Recently there has been an icy mood between farmers and the government regarding agricultural diesel. The Chancellor sets an example and comes to the big industry meeting. Is there any prospect of a thaw?
Olaf Scholz proudly holds up the plaited dough he made himself. The Chancellor came to the Green Week agricultural trade fair in Berlin on Monday, and now members of the German national bakery team are guiding him on a short-term craft assignment at the counter of a show bakery. That seems to be working well – people are smiling at him left and right, the SPD politician is giving the thumbs up.
Exactly a week ago the situation was less relaxed. Thousands of farmers stood at the Brandenburg Gate with tractors and a lot of anger in their stomachs and vented their dissatisfaction with the government. The date at the food industry’s big show should also send signals.
“One thing will continue to be crucial in the future: agriculture that is economically successful,” said the Chancellor at the end of his 90-minute visit. The industry is “part of our culture, of our country, of what is important to us.” Scholz promised concrete relief in the matter. “There is actually far too much bureaucracy.” Now it’s about changing the many regulations so that life and work on the farm becomes easier. In general, the government has “firmly resolved” to discuss with the industry what “pragmatic things” could be done to make the economic activities of companies easier.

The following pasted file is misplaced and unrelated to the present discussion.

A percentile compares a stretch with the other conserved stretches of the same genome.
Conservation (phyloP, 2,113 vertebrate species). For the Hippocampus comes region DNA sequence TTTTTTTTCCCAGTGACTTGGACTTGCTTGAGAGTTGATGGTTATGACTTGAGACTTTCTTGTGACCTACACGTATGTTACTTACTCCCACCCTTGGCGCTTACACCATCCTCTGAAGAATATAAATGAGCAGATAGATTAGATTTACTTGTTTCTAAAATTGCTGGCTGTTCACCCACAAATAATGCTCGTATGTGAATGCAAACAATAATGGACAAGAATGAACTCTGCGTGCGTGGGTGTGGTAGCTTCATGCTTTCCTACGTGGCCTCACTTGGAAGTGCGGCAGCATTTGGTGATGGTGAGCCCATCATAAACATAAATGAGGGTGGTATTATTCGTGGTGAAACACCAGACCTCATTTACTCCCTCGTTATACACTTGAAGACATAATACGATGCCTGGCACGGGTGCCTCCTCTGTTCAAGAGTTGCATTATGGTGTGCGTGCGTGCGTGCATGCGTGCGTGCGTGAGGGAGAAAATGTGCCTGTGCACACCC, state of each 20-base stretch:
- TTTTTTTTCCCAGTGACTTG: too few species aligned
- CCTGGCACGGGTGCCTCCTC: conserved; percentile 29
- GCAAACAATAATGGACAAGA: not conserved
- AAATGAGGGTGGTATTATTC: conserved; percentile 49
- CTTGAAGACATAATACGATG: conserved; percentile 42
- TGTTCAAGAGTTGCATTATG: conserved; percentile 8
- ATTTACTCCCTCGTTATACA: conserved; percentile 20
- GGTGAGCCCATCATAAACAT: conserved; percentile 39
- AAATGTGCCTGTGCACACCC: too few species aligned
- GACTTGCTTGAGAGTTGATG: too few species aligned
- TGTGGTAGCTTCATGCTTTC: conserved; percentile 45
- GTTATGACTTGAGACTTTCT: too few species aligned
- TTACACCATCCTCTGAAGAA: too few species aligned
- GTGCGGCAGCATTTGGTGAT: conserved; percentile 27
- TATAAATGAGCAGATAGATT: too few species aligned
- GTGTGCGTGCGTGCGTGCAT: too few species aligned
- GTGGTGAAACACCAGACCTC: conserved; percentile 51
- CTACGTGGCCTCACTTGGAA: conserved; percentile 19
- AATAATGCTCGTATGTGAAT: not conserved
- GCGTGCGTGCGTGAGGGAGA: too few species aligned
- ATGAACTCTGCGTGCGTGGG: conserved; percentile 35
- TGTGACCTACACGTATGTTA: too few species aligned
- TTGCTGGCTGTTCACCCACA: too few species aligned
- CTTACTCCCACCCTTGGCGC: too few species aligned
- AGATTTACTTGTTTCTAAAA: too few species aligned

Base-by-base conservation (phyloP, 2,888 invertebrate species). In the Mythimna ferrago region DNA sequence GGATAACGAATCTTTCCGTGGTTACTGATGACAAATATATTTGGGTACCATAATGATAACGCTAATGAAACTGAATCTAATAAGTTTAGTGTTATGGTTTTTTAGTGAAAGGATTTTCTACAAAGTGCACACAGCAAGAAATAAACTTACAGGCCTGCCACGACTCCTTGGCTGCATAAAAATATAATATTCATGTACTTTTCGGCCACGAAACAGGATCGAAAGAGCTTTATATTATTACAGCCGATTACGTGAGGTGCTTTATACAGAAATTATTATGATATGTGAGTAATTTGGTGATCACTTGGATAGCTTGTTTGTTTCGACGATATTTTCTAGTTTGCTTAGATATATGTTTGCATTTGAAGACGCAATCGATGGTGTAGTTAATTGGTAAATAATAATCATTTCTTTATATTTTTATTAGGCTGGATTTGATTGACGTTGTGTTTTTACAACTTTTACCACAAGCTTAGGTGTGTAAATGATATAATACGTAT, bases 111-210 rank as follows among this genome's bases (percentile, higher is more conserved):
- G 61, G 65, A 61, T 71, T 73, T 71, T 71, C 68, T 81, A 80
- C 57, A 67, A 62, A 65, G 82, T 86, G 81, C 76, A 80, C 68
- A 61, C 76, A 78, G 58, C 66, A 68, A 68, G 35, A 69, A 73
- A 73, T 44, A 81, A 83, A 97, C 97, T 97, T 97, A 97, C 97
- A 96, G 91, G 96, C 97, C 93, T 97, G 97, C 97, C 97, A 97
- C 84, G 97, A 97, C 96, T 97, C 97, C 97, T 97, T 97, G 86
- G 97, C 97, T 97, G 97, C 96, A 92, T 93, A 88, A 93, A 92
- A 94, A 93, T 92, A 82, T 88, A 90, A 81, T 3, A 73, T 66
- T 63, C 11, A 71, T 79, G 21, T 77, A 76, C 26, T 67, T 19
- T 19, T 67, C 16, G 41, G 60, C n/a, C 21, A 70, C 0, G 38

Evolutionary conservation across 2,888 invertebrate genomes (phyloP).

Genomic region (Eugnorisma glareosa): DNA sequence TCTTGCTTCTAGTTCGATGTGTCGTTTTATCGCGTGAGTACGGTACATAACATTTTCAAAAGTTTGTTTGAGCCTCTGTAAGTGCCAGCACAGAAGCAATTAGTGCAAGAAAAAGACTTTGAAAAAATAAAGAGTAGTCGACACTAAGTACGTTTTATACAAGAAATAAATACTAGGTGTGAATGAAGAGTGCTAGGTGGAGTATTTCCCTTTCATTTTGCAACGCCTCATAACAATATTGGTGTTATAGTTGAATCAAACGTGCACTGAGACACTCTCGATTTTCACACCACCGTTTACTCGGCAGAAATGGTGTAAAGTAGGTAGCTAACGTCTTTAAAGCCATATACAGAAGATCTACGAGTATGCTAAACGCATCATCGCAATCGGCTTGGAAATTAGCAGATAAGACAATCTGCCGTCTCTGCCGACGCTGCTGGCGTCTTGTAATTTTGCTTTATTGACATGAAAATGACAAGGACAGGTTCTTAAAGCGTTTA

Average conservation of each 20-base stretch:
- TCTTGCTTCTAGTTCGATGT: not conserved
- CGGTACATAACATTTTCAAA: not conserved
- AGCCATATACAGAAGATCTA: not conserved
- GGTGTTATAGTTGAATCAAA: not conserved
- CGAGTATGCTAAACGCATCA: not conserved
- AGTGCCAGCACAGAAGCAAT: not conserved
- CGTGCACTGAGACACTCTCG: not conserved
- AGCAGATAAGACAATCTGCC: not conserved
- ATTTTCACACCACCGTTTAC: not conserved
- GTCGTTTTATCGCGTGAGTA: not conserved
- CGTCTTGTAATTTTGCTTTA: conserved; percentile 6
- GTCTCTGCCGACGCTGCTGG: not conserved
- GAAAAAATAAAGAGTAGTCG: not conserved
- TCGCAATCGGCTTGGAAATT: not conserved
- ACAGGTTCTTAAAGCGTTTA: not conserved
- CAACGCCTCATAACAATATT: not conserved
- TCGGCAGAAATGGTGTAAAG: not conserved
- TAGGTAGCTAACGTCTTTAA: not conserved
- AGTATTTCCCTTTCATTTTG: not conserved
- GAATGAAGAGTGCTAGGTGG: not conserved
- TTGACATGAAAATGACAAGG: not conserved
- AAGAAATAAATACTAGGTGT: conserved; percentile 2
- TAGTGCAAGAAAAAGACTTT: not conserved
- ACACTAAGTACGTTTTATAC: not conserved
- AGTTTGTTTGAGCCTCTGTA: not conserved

The Farmers President welcomes the Chancellor
The farmers took to the streets to demand that tax breaks for agricultural diesel should now gradually end. The coalition of SPD, Greens and FDP has already weakened the plans and is relying on resolving the conflict with relief elsewhere. The farmers’ association is initially insisting on a solution for agricultural diesel. Farmers President Joachim Rukwied welcomed Scholz to the trade fair. They sat down together at a table for an exchange with representatives of young farmers to talk about the situation and prospects.
Scholz also stopped at some trade fair stands. It was about innovations for the farms, for example drone technology to protect fawns from agricultural machinery in fields. With Agriculture Minister Cem Özdemir (Greens) he was shown a research model of a strawberry harvesting robot. “I think that people underestimate how much intelligence goes into picking,” said the Chancellor when it was explained to him how carefully the fruits have to be picked.
Olaf Scholz enjoys the cheese
In the forestry industry’s trade fair district, Scholz symbolically placed a small beech tree in a bed of soil. There was also a use of a pan in a show kitchen – the Chancellor lifted freshly prepared pancakes onto two plates and tried them directly. “He enjoyed it,” said Daniel Schade, President of the Association of German Chefs, who was at the stove. Scholz also grabbed a cube of organic mountain cheese to try and commented: “Cheese tastes good.”
In his conclusion to the trade fair, he also talked about the “big changes” that agriculture is facing and emphasized: “This has to be done carefully and always with an eye on feasibility.” The change towards more animal and environmental protection in production is also a big topic at Green Week. The Chancellor made it clear that the conversation with the young farmers should not be over yet. “It was so interesting that we immediately agreed to a sequel.”